The HyTES sensor could only go from 0 to 25 degrees while the satellite can go up to a viewing angle of 36 degrees. This means we had a whole 10-11 degrees where we couldn’t measure what the satellite would be able to measure. We realised that this was a big limitation and we had to do something.Callum Middleton, Airborne Earth Observation Instrument & Planning Specialist
18 September 2023
Enhanced sensor design developed by King's researchers could improve accuracy of monitoring for heatwaves and wildfires
The modified design was used for the first time by the team in a joint European Space Agency (ESA) and NASA airborne campaign in Italy between May and July 2023.
An enhanced sensor design developed by a team from the Department of Geography should improve the accuracy of a future European Space Agency (ESA) satellite mission which will contribute to monitoring heatwaves and wildfires.
Researchers from the Earth Observation and Wildfire research group at King’s have been participating in a multinational project co-funded by ESA and NASA to support the Land Surface Temperature Monitoring Mission (LSTM). The LSTM satellite mission, due to be launched in 2028, will record daily temperature data over urban and agricultural land across the globe. Among its aims are improving monitoring of heatwaves and forecasting food scarcity based on crop models.
The King’s team is contributing to the satellite design by flying different sensors, including a commercial temperature sensor (Specim’s AisaOWL or ‘OWL’), on an aircraft to understand how the measurement of surface temperatures is affected by the angle at which the satellite views the surface.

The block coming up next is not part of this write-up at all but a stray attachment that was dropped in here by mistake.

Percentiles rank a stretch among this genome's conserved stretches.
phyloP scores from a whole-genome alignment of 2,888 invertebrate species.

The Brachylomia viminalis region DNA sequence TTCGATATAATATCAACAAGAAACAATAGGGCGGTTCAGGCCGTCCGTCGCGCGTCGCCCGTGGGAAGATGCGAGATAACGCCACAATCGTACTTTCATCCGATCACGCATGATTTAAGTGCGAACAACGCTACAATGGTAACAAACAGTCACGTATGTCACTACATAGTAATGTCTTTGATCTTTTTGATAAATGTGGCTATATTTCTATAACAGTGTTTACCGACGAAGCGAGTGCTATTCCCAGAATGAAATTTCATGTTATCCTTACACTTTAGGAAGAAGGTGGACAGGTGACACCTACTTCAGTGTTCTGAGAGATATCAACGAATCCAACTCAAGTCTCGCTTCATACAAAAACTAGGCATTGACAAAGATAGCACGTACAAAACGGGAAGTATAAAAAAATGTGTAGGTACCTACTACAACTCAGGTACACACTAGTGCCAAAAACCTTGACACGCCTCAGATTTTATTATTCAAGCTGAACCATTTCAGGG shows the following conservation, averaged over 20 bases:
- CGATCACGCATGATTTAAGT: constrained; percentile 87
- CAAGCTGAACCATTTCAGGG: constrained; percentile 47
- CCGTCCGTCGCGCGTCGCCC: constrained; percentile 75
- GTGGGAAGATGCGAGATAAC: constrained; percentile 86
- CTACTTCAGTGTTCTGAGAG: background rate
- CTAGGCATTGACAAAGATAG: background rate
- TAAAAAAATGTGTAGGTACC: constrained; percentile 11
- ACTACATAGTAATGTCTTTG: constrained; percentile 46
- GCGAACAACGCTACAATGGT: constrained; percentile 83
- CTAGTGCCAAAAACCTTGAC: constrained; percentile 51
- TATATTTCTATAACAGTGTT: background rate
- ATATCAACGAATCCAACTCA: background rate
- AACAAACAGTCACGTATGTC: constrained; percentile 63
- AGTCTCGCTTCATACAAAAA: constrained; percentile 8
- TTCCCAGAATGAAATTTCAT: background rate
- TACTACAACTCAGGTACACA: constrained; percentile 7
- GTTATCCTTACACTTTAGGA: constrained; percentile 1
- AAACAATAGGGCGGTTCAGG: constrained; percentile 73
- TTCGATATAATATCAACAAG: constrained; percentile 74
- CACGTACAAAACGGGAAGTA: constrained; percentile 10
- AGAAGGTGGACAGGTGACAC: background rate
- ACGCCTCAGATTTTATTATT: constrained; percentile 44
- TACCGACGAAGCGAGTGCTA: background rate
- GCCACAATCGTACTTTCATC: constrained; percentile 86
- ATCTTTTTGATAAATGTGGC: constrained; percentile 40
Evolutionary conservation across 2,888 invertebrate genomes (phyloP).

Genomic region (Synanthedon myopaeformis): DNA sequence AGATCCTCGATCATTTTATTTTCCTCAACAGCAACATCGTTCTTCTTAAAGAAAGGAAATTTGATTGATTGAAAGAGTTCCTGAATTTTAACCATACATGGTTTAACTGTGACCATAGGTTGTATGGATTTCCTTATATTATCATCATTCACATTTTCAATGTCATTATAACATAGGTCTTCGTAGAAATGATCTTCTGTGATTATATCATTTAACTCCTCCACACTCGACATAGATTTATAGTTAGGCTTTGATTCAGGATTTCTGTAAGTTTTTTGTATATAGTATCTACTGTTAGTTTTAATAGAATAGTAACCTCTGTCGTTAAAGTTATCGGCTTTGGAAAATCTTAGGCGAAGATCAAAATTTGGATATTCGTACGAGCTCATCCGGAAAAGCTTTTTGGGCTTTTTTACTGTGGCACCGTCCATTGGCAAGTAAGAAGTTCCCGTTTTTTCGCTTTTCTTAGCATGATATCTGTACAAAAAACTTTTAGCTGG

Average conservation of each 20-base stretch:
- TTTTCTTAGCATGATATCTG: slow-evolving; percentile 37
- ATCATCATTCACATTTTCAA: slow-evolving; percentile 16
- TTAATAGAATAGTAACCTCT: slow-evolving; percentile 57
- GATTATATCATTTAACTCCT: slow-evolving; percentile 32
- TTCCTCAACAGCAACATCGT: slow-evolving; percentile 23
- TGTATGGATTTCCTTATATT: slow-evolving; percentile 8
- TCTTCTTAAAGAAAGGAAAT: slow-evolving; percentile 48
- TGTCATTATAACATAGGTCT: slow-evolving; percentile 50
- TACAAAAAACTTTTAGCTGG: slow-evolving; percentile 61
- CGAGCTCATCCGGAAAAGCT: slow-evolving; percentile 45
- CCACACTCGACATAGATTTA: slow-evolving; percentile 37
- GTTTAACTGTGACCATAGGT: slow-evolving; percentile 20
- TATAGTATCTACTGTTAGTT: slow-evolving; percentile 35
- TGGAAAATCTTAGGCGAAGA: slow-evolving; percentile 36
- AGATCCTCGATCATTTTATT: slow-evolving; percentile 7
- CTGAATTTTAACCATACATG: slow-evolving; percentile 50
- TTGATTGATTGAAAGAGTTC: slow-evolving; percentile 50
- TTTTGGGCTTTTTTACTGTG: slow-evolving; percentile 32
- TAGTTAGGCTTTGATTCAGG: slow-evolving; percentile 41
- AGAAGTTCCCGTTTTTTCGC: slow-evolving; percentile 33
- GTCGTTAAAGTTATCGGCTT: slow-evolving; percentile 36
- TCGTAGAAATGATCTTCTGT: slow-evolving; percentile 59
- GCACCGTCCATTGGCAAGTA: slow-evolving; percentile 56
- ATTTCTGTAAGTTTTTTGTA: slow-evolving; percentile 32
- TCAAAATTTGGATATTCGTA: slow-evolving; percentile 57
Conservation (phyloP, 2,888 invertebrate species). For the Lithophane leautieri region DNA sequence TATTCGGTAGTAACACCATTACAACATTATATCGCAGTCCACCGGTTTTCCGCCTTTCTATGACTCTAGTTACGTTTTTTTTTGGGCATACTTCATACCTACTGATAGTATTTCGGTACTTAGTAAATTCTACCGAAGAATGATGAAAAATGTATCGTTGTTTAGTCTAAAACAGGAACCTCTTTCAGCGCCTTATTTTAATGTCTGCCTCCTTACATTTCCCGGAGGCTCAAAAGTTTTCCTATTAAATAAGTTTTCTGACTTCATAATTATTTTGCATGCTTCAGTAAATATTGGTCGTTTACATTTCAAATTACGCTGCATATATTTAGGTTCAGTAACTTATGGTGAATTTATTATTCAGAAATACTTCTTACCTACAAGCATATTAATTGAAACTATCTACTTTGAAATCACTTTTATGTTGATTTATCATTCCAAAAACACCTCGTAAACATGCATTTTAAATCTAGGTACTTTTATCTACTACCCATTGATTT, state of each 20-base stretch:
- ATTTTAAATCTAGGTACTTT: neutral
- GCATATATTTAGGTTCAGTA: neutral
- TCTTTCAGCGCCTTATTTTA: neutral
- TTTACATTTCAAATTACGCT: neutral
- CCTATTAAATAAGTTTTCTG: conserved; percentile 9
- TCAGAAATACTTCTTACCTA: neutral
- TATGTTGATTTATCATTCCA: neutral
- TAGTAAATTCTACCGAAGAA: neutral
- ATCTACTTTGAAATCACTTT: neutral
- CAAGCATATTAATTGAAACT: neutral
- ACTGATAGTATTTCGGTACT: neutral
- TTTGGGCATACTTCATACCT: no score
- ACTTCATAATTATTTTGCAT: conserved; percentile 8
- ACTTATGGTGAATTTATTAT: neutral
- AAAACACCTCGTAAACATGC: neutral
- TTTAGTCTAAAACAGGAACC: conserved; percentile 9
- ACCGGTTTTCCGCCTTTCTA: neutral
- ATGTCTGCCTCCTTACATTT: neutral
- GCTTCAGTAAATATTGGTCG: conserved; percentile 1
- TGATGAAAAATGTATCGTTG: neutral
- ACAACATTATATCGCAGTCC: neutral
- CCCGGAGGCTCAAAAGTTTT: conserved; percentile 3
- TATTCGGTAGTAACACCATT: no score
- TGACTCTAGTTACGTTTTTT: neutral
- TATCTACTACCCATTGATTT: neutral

Previously, in 2021 the team studied this ‘thermal directionality’ by flying a sensor developed by NASA Jet Propulsion Laboratory called HyTES (Hyperspectral Thermal Emission Spectrometer). However, the HyTES sensor was found to have limitations for use in this particular study.
The King's airborne team responded by designing and manufacturing a modified mount for the Specim OWL which could rotate and cover the angles which couldn’t be reached previously. They called this modified device the ‘Wobbly OWL’.
Technicians from the John B Thornes Lab in the Geography department, particularly Naing ‘Nathan’ Oo, played an instrumental role in mechanising the ‘Wobbly OWL’. With the mechanised Wobbly OWL, the airborne team could now press a button during flight to quickly change the viewing angle of the sensor. The modified Wobbly OWL was critical to achieving the campaign’s objectives of recording temperature data as the satellite would, all the way up to its maximum viewing angle. This data will now contribute towards designing the LSTM satellite.
The modified sensor also gave the teams involved in this summer’s campaign the unique capability to simultaneously measure the surface temperature from two angles by flying two aircraft side-by-side – one with the HyTES sensor looking straight down and another with the Wobbly OWL at a high angle.
I am quite pleased with the performance and precision of the Wobbly OWL system as it can be rotate to any degree from O to 36 and has safety features in the system for different scenarios. The Wobbly OWL system with the Specim instrument is quite a unique scanning system in the field. It was such a satisfying and rewarding project to work with King’s NCEO team on behalf of the JBT lab.Naing ‘Nathan’ Oo, JBT lab technician
The team involved in this project also included Professor Martin Wooster, Dr Mary Langsdale, Dr Mark Grosvenor, Dr Hamed Shariatmadar, Dr Francis O’Shea, Sarah Taylor, Toby Wainwright, Ana Betianu and Anneke van der Stege as well as PhD student Farrer Owsley-Brown and MSc students Anastasia Kozhevnikova and Grace Ellsworth. Phil Goy who was then a technician at King’s also made significant contributions to designing and building the modified ‘Wobbly OWL’.